While the invention is illustrated in the drawing by application to the securing of a pontic in place to form a fixed bridge, the invention is equally applicable to securing larger items in place, such as, for example, a bridge made of two artificial pontics molded together or, alternatively, bonded together in accordance with the present invention, and the invention is equally applicable to splinting, where the pontic is set in the gum. One caveat is that the support surfaces in the mouth, to which the adhesive bond is to be made, must be free of gold or amalgam restorations, that is, suitable surfaces must be available for bonding.
To make a fixed bridge from a single pontic, in accordance with the present invention, the following general technique can be followed, with reference to the drawing by numerals of reference.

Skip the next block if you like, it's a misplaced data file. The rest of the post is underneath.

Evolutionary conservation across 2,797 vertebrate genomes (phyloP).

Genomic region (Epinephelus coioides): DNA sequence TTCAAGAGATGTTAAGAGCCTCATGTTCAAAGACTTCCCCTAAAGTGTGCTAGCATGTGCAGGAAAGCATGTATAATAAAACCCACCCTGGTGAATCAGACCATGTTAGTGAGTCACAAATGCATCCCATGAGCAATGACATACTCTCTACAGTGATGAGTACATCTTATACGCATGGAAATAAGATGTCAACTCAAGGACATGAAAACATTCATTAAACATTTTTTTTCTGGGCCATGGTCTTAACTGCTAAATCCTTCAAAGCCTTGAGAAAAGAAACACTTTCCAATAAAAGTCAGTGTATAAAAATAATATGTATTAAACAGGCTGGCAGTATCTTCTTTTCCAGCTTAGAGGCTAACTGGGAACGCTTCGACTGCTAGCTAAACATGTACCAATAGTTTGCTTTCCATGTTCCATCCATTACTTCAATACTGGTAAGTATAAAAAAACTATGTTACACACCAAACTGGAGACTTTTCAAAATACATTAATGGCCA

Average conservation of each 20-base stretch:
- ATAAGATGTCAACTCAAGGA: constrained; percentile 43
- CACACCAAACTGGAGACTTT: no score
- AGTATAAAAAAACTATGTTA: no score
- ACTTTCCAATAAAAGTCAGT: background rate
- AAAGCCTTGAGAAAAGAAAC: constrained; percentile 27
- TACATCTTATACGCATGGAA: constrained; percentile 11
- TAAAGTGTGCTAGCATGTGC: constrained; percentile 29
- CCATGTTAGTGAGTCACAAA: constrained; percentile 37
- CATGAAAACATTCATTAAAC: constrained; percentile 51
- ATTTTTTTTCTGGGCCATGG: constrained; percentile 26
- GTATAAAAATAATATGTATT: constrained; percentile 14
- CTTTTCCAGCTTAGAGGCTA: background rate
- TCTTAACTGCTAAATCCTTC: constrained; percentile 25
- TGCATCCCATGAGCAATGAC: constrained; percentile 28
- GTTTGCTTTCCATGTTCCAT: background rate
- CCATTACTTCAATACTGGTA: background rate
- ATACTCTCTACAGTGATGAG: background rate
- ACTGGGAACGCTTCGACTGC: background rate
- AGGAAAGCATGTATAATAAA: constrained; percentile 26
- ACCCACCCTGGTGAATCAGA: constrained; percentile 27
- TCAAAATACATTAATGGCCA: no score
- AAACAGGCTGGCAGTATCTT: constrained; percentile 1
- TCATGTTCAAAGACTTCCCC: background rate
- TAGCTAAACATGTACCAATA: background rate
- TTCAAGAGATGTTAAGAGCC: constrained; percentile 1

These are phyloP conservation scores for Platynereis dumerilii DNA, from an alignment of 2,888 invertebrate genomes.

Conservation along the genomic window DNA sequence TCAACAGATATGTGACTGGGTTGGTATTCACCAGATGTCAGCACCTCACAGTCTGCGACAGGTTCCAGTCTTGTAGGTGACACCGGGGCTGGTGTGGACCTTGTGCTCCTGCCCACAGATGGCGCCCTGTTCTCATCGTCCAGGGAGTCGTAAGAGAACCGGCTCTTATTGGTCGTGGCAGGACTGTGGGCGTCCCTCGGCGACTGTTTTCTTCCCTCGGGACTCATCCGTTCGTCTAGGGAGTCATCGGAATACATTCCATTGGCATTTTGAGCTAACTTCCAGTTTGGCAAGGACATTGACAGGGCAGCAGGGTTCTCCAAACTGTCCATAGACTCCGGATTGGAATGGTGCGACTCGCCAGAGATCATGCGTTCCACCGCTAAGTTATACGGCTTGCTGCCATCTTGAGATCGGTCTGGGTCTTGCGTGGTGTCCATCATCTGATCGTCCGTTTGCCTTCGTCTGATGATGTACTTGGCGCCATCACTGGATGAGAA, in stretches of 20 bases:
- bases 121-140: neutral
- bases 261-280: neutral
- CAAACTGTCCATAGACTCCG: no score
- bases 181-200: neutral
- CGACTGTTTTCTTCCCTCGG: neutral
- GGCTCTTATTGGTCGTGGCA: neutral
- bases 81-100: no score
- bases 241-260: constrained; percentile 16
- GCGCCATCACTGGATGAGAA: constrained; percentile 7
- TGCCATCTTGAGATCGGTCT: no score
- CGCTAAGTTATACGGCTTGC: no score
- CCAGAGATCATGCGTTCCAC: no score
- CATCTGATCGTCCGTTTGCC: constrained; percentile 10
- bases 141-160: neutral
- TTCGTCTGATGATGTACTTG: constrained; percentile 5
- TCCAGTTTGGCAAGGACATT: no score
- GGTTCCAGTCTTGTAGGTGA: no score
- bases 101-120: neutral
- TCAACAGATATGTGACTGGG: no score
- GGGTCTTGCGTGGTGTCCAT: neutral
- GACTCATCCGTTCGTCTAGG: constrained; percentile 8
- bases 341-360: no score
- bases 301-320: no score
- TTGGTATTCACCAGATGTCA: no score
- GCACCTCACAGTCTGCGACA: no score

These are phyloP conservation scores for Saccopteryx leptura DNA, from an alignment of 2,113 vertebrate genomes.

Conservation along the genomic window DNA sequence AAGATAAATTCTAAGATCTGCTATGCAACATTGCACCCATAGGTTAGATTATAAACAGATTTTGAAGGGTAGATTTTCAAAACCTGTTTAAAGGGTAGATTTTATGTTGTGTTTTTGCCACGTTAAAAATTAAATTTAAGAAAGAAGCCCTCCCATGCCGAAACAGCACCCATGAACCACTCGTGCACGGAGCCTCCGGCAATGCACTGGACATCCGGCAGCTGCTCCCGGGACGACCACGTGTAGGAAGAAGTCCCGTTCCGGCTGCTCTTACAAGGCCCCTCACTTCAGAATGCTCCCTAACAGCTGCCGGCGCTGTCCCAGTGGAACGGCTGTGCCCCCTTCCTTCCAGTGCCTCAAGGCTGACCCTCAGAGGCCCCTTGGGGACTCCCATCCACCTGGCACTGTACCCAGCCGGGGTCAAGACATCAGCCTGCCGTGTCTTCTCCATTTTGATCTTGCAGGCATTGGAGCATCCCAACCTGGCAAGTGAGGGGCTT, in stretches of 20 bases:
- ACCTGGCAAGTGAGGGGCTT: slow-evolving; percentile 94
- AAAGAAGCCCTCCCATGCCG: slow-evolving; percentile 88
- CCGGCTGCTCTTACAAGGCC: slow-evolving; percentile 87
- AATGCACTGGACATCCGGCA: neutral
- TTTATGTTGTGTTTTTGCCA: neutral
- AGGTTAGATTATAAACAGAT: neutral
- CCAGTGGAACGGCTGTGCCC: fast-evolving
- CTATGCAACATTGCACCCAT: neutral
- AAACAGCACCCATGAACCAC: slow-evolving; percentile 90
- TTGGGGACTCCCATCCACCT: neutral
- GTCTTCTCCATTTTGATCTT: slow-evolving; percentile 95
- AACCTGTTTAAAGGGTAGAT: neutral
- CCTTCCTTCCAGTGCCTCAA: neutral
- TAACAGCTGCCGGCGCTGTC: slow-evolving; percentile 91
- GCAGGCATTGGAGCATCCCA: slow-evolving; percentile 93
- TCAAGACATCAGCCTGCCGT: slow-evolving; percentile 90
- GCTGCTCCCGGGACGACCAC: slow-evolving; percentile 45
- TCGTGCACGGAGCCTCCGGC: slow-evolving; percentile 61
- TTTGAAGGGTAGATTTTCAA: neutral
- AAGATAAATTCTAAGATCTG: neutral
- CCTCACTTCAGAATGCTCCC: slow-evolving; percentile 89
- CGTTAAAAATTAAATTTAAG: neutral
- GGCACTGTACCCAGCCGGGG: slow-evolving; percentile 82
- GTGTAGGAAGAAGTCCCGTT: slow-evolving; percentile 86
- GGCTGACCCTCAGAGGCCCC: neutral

First, an impression is taken of the jaw from which the tooth is missing, and a pontic is obtained. The pontic is shaped to fit the model. The impression would be taken of the lower jaw 10 and would show the two natural abutment teeth 12 and 14, having a vacant space between them. The pontic 16 would be shaped to fit this vacancy and its size would be such as to permit minimal clearance with the confronting surfaces of the natural abutment teeth 12 and 14. The lower face 18 of the pontic would be shaped as shown in FIG. 2, to rest lightly on the gum of the lower jaw 10.